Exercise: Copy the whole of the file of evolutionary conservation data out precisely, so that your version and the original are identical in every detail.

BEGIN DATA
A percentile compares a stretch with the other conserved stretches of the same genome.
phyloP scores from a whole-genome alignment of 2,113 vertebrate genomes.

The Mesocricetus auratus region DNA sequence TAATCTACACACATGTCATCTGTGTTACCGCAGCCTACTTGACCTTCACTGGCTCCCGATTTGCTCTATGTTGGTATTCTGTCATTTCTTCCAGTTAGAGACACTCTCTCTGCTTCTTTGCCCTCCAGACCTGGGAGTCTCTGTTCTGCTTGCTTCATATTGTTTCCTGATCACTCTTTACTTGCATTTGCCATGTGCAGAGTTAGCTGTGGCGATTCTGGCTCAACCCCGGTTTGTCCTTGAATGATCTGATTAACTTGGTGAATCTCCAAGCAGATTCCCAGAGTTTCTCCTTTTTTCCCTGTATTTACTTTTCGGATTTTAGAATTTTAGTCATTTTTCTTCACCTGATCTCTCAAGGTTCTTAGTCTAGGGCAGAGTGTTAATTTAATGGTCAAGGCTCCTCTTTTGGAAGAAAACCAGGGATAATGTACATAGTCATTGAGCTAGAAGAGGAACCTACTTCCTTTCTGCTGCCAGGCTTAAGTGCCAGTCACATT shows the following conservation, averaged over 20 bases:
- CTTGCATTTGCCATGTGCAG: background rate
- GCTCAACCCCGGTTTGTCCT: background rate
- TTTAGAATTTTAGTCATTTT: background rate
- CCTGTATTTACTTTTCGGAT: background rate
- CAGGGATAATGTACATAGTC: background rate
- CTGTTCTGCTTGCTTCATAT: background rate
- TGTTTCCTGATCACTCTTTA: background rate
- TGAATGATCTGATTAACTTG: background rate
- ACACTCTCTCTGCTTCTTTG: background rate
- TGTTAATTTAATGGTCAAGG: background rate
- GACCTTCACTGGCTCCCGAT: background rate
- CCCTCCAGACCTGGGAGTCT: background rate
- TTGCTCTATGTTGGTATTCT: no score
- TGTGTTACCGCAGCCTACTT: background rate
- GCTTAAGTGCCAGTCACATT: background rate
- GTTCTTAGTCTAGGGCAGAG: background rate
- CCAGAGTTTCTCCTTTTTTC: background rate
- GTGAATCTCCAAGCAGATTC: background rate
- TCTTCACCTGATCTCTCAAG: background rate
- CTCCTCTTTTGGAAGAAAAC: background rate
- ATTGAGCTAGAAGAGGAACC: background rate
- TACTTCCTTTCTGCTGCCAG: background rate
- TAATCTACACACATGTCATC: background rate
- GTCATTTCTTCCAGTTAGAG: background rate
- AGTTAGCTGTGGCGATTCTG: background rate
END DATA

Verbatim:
A percentile compares a stretch with the other conserved stretches of the same genome.
phyloP scores from a whole-genome alignment of 2,113 vertebrate genomes.

The Mesocricetus auratus region DNA sequence TAATCTACACACATGTCATCTGTGTTACCGCAGCCTACTTGACCTTCACTGGCTCCCGATTTGCTCTATGTTGGTATTCTGTCATTTCTTCCAGTTAGAGACACTCTCTCTGCTTCTTTGCCCTCCAGACCTGGGAGTCTCTGTTCTGCTTGCTTCATATTGTTTCCTGATCACTCTTTACTTGCATTTGCCATGTGCAGAGTTAGCTGTGGCGATTCTGGCTCAACCCCGGTTTGTCCTTGAATGATCTGATTAACTTGGTGAATCTCCAAGCAGATTCCCAGAGTTTCTCCTTTTTTCCCTGTATTTACTTTTCGGATTTTAGAATTTTAGTCATTTTTCTTCACCTGATCTCTCAAGGTTCTTAGTCTAGGGCAGAGTGTTAATTTAATGGTCAAGGCTCCTCTTTTGGAAGAAAACCAGGGATAATGTACATAGTCATTGAGCTAGAAGAGGAACCTACTTCCTTTCTGCTGCCAGGCTTAAGTGCCAGTCACATT shows the following conservation, averaged over 20 bases:
- CTTGCATTTGCCATGTGCAG: background rate
- GCTCAACCCCGGTTTGTCCT: background rate
- TTTAGAATTTTAGTCATTTT: background rate
- CCTGTATTTACTTTTCGGAT: background rate
- CAGGGATAATGTACATAGTC: background rate
- CTGTTCTGCTTGCTTCATAT: background rate
- TGTTTCCTGATCACTCTTTA: background rate
- TGAATGATCTGATTAACTTG: background rate
- ACACTCTCTCTGCTTCTTTG: background rate
- TGTTAATTTAATGGTCAAGG: background rate
- GACCTTCACTGGCTCCCGAT: background rate
- CCCTCCAGACCTGGGAGTCT: background rate
- TTGCTCTATGTTGGTATTCT: no score
- TGTGTTACCGCAGCCTACTT: background rate
- GCTTAAGTGCCAGTCACATT: background rate
- GTTCTTAGTCTAGGGCAGAG: background rate
- CCAGAGTTTCTCCTTTTTTC: background rate
- GTGAATCTCCAAGCAGATTC: background rate
- TCTTCACCTGATCTCTCAAG: background rate
- CTCCTCTTTTGGAAGAAAAC: background rate
- ATTGAGCTAGAAGAGGAACC: background rate
- TACTTCCTTTCTGCTGCCAG: background rate
- TAATCTACACACATGTCATC: background rate
- GTCATTTCTTCCAGTTAGAG: background rate
- AGTTAGCTGTGGCGATTCTG: background rate